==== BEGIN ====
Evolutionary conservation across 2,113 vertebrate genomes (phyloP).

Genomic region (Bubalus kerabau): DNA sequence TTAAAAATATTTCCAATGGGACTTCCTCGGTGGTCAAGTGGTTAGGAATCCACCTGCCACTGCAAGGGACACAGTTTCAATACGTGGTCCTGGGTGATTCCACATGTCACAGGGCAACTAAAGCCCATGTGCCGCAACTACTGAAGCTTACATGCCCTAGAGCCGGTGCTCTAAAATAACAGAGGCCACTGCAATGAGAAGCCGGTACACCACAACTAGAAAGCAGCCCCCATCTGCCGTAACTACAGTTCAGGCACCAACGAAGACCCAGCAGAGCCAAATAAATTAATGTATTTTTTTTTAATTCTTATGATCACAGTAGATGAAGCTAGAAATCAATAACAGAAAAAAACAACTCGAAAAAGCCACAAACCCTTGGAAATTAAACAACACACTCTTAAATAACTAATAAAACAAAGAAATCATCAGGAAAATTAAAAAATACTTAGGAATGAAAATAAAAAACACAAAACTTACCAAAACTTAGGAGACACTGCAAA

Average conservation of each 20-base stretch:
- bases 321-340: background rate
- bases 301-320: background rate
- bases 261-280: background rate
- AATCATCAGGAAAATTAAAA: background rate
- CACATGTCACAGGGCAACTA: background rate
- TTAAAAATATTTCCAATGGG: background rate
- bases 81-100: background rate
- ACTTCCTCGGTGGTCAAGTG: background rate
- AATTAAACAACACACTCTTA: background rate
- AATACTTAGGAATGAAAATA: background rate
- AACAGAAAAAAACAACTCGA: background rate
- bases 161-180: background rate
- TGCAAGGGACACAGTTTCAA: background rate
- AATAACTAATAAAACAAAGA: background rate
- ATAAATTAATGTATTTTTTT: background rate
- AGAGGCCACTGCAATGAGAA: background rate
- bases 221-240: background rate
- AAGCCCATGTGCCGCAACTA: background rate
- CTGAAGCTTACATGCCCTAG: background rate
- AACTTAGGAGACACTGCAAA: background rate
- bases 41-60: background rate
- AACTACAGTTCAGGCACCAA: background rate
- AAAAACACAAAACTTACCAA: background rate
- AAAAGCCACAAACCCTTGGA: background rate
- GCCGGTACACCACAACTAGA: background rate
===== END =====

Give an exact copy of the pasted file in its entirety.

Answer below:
Evolutionary conservation across 2,113 vertebrate genomes (phyloP).

Genomic region (Bubalus kerabau): DNA sequence TTAAAAATATTTCCAATGGGACTTCCTCGGTGGTCAAGTGGTTAGGAATCCACCTGCCACTGCAAGGGACACAGTTTCAATACGTGGTCCTGGGTGATTCCACATGTCACAGGGCAACTAAAGCCCATGTGCCGCAACTACTGAAGCTTACATGCCCTAGAGCCGGTGCTCTAAAATAACAGAGGCCACTGCAATGAGAAGCCGGTACACCACAACTAGAAAGCAGCCCCCATCTGCCGTAACTACAGTTCAGGCACCAACGAAGACCCAGCAGAGCCAAATAAATTAATGTATTTTTTTTTAATTCTTATGATCACAGTAGATGAAGCTAGAAATCAATAACAGAAAAAAACAACTCGAAAAAGCCACAAACCCTTGGAAATTAAACAACACACTCTTAAATAACTAATAAAACAAAGAAATCATCAGGAAAATTAAAAAATACTTAGGAATGAAAATAAAAAACACAAAACTTACCAAAACTTAGGAGACACTGCAAA

Average conservation of each 20-base stretch:
- bases 321-340: background rate
- bases 301-320: background rate
- bases 261-280: background rate
- AATCATCAGGAAAATTAAAA: background rate
- CACATGTCACAGGGCAACTA: background rate
- TTAAAAATATTTCCAATGGG: background rate
- bases 81-100: background rate
- ACTTCCTCGGTGGTCAAGTG: background rate
- AATTAAACAACACACTCTTA: background rate
- AATACTTAGGAATGAAAATA: background rate
- AACAGAAAAAAACAACTCGA: background rate
- bases 161-180: background rate
- TGCAAGGGACACAGTTTCAA: background rate
- AATAACTAATAAAACAAAGA: background rate
- ATAAATTAATGTATTTTTTT: background rate
- AGAGGCCACTGCAATGAGAA: background rate
- bases 221-240: background rate
- AAGCCCATGTGCCGCAACTA: background rate
- CTGAAGCTTACATGCCCTAG: background rate
- AACTTAGGAGACACTGCAAA: background rate
- bases 41-60: background rate
- AACTACAGTTCAGGCACCAA: background rate
- AAAAACACAAAACTTACCAA: background rate
- AAAAGCCACAAACCCTTGGA: background rate
- GCCGGTACACCACAACTAGA: background rate